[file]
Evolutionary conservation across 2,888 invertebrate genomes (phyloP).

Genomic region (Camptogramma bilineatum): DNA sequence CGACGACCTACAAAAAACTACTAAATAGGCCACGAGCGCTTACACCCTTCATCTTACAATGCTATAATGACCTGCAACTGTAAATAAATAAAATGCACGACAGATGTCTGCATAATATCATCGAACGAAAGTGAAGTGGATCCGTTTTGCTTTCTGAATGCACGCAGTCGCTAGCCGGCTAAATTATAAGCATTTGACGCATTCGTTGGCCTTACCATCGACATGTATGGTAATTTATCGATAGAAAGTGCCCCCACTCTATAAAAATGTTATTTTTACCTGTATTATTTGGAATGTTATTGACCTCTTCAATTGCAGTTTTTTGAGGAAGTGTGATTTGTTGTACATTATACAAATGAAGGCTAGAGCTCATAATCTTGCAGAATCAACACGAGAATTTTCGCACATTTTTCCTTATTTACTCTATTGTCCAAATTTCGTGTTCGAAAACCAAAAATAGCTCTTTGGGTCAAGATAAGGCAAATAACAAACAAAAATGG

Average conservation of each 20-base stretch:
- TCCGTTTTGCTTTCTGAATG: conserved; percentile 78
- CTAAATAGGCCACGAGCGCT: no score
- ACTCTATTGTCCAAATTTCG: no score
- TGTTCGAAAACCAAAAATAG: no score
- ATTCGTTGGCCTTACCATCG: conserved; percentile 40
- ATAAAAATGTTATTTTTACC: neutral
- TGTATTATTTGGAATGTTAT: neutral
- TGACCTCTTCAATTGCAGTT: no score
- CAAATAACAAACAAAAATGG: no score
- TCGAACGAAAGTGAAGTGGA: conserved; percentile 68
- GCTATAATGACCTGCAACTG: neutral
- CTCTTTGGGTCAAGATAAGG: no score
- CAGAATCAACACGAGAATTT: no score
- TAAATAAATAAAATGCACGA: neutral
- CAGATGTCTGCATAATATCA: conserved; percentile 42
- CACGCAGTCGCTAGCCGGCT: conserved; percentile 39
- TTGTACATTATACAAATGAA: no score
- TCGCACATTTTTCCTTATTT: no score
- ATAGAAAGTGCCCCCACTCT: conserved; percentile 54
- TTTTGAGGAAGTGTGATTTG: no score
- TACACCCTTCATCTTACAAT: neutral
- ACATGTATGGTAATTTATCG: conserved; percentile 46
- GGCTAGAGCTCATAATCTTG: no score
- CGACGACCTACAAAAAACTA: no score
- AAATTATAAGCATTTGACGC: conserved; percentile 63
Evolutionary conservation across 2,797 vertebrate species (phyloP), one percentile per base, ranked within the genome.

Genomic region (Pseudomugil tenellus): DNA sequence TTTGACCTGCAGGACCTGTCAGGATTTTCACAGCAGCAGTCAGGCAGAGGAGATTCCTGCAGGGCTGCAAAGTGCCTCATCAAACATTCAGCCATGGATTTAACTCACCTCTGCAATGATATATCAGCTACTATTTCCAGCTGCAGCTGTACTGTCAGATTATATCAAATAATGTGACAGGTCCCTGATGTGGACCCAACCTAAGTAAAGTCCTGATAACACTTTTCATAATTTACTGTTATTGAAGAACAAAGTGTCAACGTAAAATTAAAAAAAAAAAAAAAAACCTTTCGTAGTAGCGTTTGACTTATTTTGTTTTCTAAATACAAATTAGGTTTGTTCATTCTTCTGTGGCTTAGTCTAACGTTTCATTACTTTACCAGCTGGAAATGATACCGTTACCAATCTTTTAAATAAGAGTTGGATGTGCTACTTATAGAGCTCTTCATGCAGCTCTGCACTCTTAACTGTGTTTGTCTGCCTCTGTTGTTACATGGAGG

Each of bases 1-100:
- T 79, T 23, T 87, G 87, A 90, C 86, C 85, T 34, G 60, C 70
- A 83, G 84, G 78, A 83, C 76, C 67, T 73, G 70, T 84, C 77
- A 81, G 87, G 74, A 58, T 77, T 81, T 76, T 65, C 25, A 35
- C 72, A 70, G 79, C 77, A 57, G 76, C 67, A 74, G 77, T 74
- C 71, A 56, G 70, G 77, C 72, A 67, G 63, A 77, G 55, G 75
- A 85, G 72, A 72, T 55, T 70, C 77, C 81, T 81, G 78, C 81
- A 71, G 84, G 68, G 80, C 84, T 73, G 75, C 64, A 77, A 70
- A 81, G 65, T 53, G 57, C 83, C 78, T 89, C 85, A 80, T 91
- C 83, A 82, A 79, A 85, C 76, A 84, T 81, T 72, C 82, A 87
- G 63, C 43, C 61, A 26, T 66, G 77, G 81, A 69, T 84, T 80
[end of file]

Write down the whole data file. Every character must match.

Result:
Evolutionary conservation across 2,888 invertebrate genomes (phyloP).

Genomic region (Camptogramma bilineatum): DNA sequence CGACGACCTACAAAAAACTACTAAATAGGCCACGAGCGCTTACACCCTTCATCTTACAATGCTATAATGACCTGCAACTGTAAATAAATAAAATGCACGACAGATGTCTGCATAATATCATCGAACGAAAGTGAAGTGGATCCGTTTTGCTTTCTGAATGCACGCAGTCGCTAGCCGGCTAAATTATAAGCATTTGACGCATTCGTTGGCCTTACCATCGACATGTATGGTAATTTATCGATAGAAAGTGCCCCCACTCTATAAAAATGTTATTTTTACCTGTATTATTTGGAATGTTATTGACCTCTTCAATTGCAGTTTTTTGAGGAAGTGTGATTTGTTGTACATTATACAAATGAAGGCTAGAGCTCATAATCTTGCAGAATCAACACGAGAATTTTCGCACATTTTTCCTTATTTACTCTATTGTCCAAATTTCGTGTTCGAAAACCAAAAATAGCTCTTTGGGTCAAGATAAGGCAAATAACAAACAAAAATGG

Average conservation of each 20-base stretch:
- TCCGTTTTGCTTTCTGAATG: conserved; percentile 78
- CTAAATAGGCCACGAGCGCT: no score
- ACTCTATTGTCCAAATTTCG: no score
- TGTTCGAAAACCAAAAATAG: no score
- ATTCGTTGGCCTTACCATCG: conserved; percentile 40
- ATAAAAATGTTATTTTTACC: neutral
- TGTATTATTTGGAATGTTAT: neutral
- TGACCTCTTCAATTGCAGTT: no score
- CAAATAACAAACAAAAATGG: no score
- TCGAACGAAAGTGAAGTGGA: conserved; percentile 68
- GCTATAATGACCTGCAACTG: neutral
- CTCTTTGGGTCAAGATAAGG: no score
- CAGAATCAACACGAGAATTT: no score
- TAAATAAATAAAATGCACGA: neutral
- CAGATGTCTGCATAATATCA: conserved; percentile 42
- CACGCAGTCGCTAGCCGGCT: conserved; percentile 39
- TTGTACATTATACAAATGAA: no score
- TCGCACATTTTTCCTTATTT: no score
- ATAGAAAGTGCCCCCACTCT: conserved; percentile 54
- TTTTGAGGAAGTGTGATTTG: no score
- TACACCCTTCATCTTACAAT: neutral
- ACATGTATGGTAATTTATCG: conserved; percentile 46
- GGCTAGAGCTCATAATCTTG: no score
- CGACGACCTACAAAAAACTA: no score
- AAATTATAAGCATTTGACGC: conserved; percentile 63
Evolutionary conservation across 2,797 vertebrate species (phyloP), one percentile per base, ranked within the genome.

Genomic region (Pseudomugil tenellus): DNA sequence TTTGACCTGCAGGACCTGTCAGGATTTTCACAGCAGCAGTCAGGCAGAGGAGATTCCTGCAGGGCTGCAAAGTGCCTCATCAAACATTCAGCCATGGATTTAACTCACCTCTGCAATGATATATCAGCTACTATTTCCAGCTGCAGCTGTACTGTCAGATTATATCAAATAATGTGACAGGTCCCTGATGTGGACCCAACCTAAGTAAAGTCCTGATAACACTTTTCATAATTTACTGTTATTGAAGAACAAAGTGTCAACGTAAAATTAAAAAAAAAAAAAAAAACCTTTCGTAGTAGCGTTTGACTTATTTTGTTTTCTAAATACAAATTAGGTTTGTTCATTCTTCTGTGGCTTAGTCTAACGTTTCATTACTTTACCAGCTGGAAATGATACCGTTACCAATCTTTTAAATAAGAGTTGGATGTGCTACTTATAGAGCTCTTCATGCAGCTCTGCACTCTTAACTGTGTTTGTCTGCCTCTGTTGTTACATGGAGG

Each of bases 1-100:
- T 79, T 23, T 87, G 87, A 90, C 86, C 85, T 34, G 60, C 70
- A 83, G 84, G 78, A 83, C 76, C 67, T 73, G 70, T 84, C 77
- A 81, G 87, G 74, A 58, T 77, T 81, T 76, T 65, C 25, A 35
- C 72, A 70, G 79, C 77, A 57, G 76, C 67, A 74, G 77, T 74
- C 71, A 56, G 70, G 77, C 72, A 67, G 63, A 77, G 55, G 75
- A 85, G 72, A 72, T 55, T 70, C 77, C 81, T 81, G 78, C 81
- A 71, G 84, G 68, G 80, C 84, T 73, G 75, C 64, A 77, A 70
- A 81, G 65, T 53, G 57, C 83, C 78, T 89, C 85, A 80, T 91
- C 83, A 82, A 79, A 85, C 76, A 84, T 81, T 72, C 82, A 87
- G 63, C 43, C 61, A 26, T 66, G 77, G 81, A 69, T 84, T 80